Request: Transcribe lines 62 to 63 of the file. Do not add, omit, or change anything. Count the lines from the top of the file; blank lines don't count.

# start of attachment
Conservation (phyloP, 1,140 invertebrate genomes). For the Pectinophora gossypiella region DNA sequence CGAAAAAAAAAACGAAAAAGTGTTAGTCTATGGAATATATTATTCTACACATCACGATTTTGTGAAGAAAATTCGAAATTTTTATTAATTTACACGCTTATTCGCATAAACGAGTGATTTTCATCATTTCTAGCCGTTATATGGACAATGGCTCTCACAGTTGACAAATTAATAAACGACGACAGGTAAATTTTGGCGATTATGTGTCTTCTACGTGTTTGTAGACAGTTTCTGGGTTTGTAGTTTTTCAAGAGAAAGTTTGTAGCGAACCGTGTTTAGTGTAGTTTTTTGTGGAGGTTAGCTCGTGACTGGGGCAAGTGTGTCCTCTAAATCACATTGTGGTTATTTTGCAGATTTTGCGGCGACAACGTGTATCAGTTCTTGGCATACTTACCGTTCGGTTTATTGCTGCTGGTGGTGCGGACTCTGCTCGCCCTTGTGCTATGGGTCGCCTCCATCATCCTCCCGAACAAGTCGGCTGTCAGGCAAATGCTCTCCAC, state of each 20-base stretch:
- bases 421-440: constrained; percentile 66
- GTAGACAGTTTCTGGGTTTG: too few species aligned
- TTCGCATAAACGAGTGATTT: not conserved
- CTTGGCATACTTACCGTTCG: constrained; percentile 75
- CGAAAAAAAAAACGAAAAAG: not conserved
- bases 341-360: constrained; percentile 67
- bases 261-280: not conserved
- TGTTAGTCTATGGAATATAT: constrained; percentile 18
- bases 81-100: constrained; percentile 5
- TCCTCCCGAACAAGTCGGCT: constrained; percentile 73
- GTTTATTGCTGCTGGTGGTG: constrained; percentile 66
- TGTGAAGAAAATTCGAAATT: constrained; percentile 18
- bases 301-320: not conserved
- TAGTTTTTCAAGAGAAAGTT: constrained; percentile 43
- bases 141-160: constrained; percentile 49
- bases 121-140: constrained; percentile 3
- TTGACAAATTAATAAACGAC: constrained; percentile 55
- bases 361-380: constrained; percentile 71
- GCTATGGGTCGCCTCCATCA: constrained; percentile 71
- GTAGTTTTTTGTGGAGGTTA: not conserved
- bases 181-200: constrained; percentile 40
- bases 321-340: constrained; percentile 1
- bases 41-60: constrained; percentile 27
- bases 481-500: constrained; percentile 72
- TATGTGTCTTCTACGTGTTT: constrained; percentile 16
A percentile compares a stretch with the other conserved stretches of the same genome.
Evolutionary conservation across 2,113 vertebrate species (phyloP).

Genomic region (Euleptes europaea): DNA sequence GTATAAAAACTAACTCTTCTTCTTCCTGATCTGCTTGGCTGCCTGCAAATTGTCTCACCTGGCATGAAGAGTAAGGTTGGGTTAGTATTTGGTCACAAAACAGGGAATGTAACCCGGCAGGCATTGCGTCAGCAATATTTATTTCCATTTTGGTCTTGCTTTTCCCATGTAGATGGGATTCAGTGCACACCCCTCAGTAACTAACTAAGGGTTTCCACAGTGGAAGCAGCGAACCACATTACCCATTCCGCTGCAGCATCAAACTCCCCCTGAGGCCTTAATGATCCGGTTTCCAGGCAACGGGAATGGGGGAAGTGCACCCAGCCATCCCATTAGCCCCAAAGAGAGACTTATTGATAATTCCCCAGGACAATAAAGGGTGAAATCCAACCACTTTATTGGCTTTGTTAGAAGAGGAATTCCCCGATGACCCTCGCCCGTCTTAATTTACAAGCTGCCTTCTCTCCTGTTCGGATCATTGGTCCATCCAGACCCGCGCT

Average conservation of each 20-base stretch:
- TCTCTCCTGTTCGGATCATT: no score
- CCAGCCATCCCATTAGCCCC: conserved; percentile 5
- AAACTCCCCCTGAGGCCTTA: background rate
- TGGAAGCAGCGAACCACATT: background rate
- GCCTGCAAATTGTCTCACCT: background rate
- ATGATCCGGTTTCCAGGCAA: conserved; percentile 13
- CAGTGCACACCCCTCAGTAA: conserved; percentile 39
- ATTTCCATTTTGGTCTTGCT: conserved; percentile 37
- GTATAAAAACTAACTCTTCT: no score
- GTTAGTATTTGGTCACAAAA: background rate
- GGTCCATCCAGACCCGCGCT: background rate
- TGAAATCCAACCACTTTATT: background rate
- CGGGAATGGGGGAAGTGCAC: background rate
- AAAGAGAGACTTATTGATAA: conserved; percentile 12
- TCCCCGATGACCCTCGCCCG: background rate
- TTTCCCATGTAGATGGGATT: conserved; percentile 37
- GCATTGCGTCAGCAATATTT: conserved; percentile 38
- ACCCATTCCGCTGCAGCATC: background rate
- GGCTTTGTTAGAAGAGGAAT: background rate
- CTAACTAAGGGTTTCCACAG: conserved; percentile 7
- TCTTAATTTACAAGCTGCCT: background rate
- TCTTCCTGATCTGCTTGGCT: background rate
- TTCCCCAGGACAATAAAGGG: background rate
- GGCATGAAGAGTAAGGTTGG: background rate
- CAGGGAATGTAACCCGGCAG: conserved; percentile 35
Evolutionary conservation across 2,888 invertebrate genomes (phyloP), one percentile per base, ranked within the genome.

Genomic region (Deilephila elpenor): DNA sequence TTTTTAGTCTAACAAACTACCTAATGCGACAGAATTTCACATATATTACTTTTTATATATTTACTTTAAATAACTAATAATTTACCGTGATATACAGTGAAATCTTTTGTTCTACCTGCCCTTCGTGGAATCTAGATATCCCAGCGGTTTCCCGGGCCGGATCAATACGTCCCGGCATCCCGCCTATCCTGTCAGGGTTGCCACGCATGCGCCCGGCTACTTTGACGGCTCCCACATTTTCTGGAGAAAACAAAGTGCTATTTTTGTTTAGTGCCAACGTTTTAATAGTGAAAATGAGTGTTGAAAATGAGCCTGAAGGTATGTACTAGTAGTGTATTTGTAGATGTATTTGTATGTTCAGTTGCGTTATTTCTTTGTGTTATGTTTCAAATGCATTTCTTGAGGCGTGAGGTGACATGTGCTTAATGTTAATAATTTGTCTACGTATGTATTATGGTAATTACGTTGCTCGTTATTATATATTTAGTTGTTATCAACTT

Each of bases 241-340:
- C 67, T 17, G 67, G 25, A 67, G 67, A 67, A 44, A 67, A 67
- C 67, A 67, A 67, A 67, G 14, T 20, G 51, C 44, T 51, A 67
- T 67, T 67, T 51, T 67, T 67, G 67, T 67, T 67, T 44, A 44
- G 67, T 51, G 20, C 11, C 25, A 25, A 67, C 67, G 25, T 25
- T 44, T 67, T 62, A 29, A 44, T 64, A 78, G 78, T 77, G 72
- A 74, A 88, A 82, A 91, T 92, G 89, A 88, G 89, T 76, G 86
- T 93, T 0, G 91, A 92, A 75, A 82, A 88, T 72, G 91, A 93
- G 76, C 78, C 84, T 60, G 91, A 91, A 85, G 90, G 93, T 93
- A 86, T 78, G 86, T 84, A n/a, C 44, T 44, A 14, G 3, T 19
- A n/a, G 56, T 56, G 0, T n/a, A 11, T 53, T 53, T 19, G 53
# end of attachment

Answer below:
- G 67, T 51, G 20, C 11, C 25, A 25, A 67, C 67, G 25, T 25
- T 44, T 67, T 62, A 29, A 44, T 64, A 78, G 78, T 77, G 72